Construction began on what would become the Belleek Pottery in 1857, although the first objects to bear the characteristically Irish-themed Belleek trademark were not shipped until 1863. Built on the River Erne in what is now Northern Ireland, the Belleek Pottery initially specialized in earthenware, from floor tiles and dinnerware to mortars and pestles. But by the 1920s, porcelain painted with creamy and lustrous glazes began to take hold, and by 1946, the pottery ended its earthenware lines entirely.
The other important clay body used by Belleek's first ceramists and designers was parian ware, which had been developed in Staffordshire, England. Parian was used primarily for sculptural figures. Among those produced by Belleek in the late 19th century were “Erin Awakening from Her Slumbers,” which stands almost 18 inches tall, “Basket Bearing Boy and Girl,” and “Crouching Venus.” The pottery’s work was widely praised, but when Robert Williams Armstrong, the company’s influential co-founder and the inventor of many of its early glazes, died in 1884, Belleek closed its doors until it reorganized under new ownership later that year.
In its second incarnation, Belleek became a bit more of the company we think of today. Under the management of two brothers, James and Edward Cleary, Belleek hired modeler William Gallimore, whose protege, Michael Maguire, created the pottery’s famous “Shamrock Ware.” Edward Cleary also hired an Englishman named Frederick Slater, who came from a long line of Stoke-on-Kent potters, and left his formidable mark on Belleek. But World War I and the lack of exports that bloody conflict created caused Belleek, in 1919, to once again offer itself for sale and hope for the best.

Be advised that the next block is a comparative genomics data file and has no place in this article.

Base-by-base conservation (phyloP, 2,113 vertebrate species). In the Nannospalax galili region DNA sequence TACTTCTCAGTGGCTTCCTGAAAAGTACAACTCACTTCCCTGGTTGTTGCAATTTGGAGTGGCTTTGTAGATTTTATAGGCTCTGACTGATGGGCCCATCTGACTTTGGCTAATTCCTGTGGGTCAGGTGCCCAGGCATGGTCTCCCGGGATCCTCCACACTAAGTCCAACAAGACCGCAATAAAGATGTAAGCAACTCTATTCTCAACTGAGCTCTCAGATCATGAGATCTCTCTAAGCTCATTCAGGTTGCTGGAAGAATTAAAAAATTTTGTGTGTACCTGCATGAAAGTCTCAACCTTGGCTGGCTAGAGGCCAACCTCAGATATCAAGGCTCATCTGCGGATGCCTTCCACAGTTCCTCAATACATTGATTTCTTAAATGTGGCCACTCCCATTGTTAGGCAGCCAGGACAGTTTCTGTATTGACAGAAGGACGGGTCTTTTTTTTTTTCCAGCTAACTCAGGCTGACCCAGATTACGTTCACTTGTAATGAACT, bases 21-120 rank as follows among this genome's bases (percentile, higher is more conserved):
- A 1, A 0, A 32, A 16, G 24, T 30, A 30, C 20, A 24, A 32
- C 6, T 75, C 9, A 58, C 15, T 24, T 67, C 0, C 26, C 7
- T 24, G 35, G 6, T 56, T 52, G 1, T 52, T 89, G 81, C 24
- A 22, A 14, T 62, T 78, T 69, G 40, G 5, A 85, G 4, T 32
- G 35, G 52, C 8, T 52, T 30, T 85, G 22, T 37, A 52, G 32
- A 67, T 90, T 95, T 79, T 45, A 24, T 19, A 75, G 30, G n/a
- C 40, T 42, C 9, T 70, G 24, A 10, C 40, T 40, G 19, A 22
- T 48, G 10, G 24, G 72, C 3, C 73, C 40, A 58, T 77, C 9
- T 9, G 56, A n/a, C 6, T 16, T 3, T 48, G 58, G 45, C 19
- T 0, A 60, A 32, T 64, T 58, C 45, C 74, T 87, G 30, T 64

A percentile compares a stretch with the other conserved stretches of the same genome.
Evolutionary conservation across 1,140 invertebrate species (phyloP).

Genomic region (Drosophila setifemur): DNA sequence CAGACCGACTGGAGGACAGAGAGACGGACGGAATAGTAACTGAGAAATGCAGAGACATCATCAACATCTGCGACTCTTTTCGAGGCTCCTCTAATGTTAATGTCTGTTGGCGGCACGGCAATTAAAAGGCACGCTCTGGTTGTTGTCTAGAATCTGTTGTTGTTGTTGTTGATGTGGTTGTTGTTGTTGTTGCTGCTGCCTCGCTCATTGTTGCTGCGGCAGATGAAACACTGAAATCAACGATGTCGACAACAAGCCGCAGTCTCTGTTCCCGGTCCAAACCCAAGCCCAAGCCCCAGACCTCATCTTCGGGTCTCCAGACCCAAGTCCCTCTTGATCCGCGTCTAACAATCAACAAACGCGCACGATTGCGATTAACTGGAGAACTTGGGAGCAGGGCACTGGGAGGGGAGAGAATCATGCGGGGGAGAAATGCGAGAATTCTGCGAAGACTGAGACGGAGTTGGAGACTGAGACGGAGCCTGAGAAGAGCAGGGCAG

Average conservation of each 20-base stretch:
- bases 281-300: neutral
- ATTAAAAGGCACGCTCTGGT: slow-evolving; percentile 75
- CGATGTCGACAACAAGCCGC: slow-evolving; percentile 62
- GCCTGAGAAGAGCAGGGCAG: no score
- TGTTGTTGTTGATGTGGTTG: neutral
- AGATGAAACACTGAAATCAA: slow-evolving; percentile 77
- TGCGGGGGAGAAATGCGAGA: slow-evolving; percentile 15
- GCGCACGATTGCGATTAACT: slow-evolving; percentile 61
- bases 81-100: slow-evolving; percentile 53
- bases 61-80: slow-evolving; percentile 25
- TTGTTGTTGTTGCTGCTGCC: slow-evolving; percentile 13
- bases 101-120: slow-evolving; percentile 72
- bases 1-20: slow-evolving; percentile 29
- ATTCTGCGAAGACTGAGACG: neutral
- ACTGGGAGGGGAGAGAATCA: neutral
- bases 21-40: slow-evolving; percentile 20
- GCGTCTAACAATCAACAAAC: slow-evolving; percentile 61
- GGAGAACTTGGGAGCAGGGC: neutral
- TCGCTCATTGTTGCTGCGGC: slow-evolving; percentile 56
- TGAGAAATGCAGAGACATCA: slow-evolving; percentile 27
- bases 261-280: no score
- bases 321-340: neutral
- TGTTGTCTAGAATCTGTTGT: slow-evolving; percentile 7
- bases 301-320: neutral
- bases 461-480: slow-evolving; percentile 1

This time, the savior was an area mill owner named Bernard O’Rourke, whose managers got the company through World War II, ended earthenware for good, converted Belleek's coal-fired kilns to electric ones, and focused on parian ware. Today, most of Belleek’s pitchers, vases, jar, jugs, and figurals are slip-molded before being hand painted and glazed. At the base of each piece is one of 15 trademarks, which can be used to date the object. Indeed, many antiques dealers sell vintage Belleek by identifying it as First Mark, Second Mark, and Third Mark, or “third green mark,” “blue mark,” and so on.